“The verbal description is still one person's subjective judgement whereas the GoingStick, at least in theory, is an objective measurement,” says NTF chief executive Rupert Arnold.

“One can't always relate the description to the reading – and sometimes trainers will criticise that, saying how can this reading be 'good' at this meeting and the same reading be 'good to firm' three weeks later? That's because one is objective and one is subjective. That can lead to misunderstandings, and a lot of criticism is based on that misunderstanding about how it works.”

This explains how, on July 27, Redcar and Leicester were both officially 'good to firm, good in places', yet the GoingStick was 9.0 at Redcar and 7.0 at Leicester. Mind you, that was a pretty extreme example.

. . . but it's not perfect

Nobody pretends the GoingStick is perfect. “People will have the odd criticism,” says Cooper. “I certainly wouldn't ever want to be putting out a GoingStick reading on its own; I think we need the verbal assessment as well.”

He adds: “We certainly haven't got to a situation across all the racecourses across the country where if a course gives out a reading of 7.5, a trainer or an owner can say, 'Ah, that means good ground'; in fact it could actually mean a very different going description between one course and another.

Or even at the same track within 24 hours. Look at the example of Chester on June 24-25: on the Friday, the ground was described as 'good to soft, good in places' with a GoingStick reading of 6.8. The next day, the official description had firmed up to 'good, good to soft in places' – yet the GoingStick read 6.5. “It can be quite user-specific – it depends how forcefully an individual pushes it in, so there can be a bit of a variation,” admits Cooper. “Some people are quite light-handed and some are a bit more heavy-handed.”

Four grand a go

If you fancy buying a GoingStick to measure the firmness of the turf in your back garden, a single new unit retails at £4,150, plus average annual service costs of around £500 per annum (which includes replacement of all parts). For that you'll receive a package also including download software, lead, charger, instruction manual and a handy carrying case. Each individual racecourse carries the cost of its GoingStick provision. There are options to lease and discounts for bulk or long-term orders.

More friend than foe

Without suggesting it offers any sort of nirvana, trainers generally welcome the GoingStick.

Rupert Arnold: "Overall trainers feel it is better to have it than not to have it"

“Our overall view is that it is worth having because it is providing a set of data for trainers and punters to use,” says NTF chief executive Rupert Arnold. “But using them is not straightforward because they are so course-specific. The most useful way of using them is for historical information at a particular racecourse. I know trainers who use it – from their own experience, they know what a particular figure means for a particular racecourse.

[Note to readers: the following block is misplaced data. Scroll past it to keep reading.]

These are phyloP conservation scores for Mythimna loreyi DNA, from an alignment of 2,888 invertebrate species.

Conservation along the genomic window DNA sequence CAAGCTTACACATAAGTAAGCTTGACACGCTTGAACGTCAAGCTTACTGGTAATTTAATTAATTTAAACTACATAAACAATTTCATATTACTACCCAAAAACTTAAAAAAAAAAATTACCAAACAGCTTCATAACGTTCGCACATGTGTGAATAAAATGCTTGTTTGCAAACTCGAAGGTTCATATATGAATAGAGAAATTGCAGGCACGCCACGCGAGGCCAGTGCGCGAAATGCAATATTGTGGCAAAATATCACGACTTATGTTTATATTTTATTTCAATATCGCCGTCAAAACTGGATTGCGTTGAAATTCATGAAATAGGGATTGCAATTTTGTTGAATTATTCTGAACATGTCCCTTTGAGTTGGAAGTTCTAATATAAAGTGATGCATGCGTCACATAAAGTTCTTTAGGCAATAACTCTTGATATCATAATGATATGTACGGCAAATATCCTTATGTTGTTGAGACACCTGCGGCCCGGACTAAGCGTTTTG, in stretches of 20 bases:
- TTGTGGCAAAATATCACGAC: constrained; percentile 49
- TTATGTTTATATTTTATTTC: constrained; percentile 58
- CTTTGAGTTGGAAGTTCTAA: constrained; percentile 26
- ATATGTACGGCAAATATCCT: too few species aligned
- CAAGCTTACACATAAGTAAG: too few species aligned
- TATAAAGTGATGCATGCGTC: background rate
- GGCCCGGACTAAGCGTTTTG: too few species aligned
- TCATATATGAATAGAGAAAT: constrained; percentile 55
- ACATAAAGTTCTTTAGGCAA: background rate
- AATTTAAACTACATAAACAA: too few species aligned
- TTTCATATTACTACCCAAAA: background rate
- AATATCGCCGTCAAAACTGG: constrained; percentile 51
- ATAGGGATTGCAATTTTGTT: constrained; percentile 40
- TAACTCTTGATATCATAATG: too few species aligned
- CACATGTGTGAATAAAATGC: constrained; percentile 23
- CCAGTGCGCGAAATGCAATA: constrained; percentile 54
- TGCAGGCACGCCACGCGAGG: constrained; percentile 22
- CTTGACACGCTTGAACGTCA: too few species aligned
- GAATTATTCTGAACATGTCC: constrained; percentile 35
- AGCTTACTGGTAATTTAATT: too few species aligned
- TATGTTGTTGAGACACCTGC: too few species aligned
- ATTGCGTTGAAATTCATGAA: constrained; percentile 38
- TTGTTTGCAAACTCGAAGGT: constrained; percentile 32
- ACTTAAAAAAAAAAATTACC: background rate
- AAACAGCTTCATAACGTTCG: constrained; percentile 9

“But if one person goes around a racecourse using a stick, they might produce a different figure from another person,” he goes on. “All these things show it is not ideal: it is not the perfect solution to a totally scientific measurement of going, and at the extreme end – either very firm or very soft ground – it starts to lose a little bit of accuracy. But overall trainers feel it is better to have it than not to have it.”


Ireland still to be persuaded

Britain is by no means the only nation to employ the GoingStick, which is in use to a greater or lesser extent across the racing world. There is, however, at least one notable exception: Ireland.

Although tests have been undertaken with the TurfTrax-patented GoingStick, Irish-based clerks of the course are still favouring a more traditional method.

"We don't use GoingSticks over here,” confirms Brendan Sheridan, clerk at the Curragh and Punchestown and one of the small, centrally based team that covers the nation's racecourses. “We contemplated it a few years ago and decided against it. All clerks of the course here use an ordinary wooden stick which they all find satisfactory."

TurfTrax managing director Mike Maher remains hopeful, however. "I think trainers who are used to seeing the readings when they bring horses to England are putting pressure on but they haven't taken that step yet," he says. "But we met one of the main Irish racecourses at Goodwood so I'm hopeful we'll start seeing readings there before the end of the year."

Elsewhere, racecourse officials appear more enthused. High-profile users include the Victoria Racing Club – the GoingStick has been at the Melbourne Cup since 2010 – plus Dubai, Hong Kong and California, where it is mandatory at Santa Anita and Del Mar. “Sometimes they use it in conjunction with other devices but there is a gradual move towards the GoingStick around the world,” says Maher.

There, though, still some way to go before TurfTrax can claim world domination. Use is sparse in France, where an updated penetrometer remains the norm, as it does in Germany and South Africa.


What the trainers say

Andrew Balding I sometimes use the GoingStick reading but my preference is to go on the description. I will use the GoingStick reading if I’m worried about a surface.

Tony Carroll I don’t pay much attention to GoingStick readings – they seem to differ on different soils.

Tony Carroll: "I don’t pay much attention to GoingStick readings"

 

Luke Dace I like to look myself and walk the course. It all depends on the texture of the soil – a clay surface can be completely different.

Gary Moore If you know your racecourses or the clerk of the course is someone you can rely on it’s not necessary to look at GoingStick readings but it can be a useful tool to help at racecourses I don’t know so well

Jamie Osborne I much prefer to talk to the clerk o the course; I don’ really use the readings.


Glossary of the going A to M


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The penetrometer is antiquated in comparison - it doesn't record data electronically, and it only measures one of the things we're measuring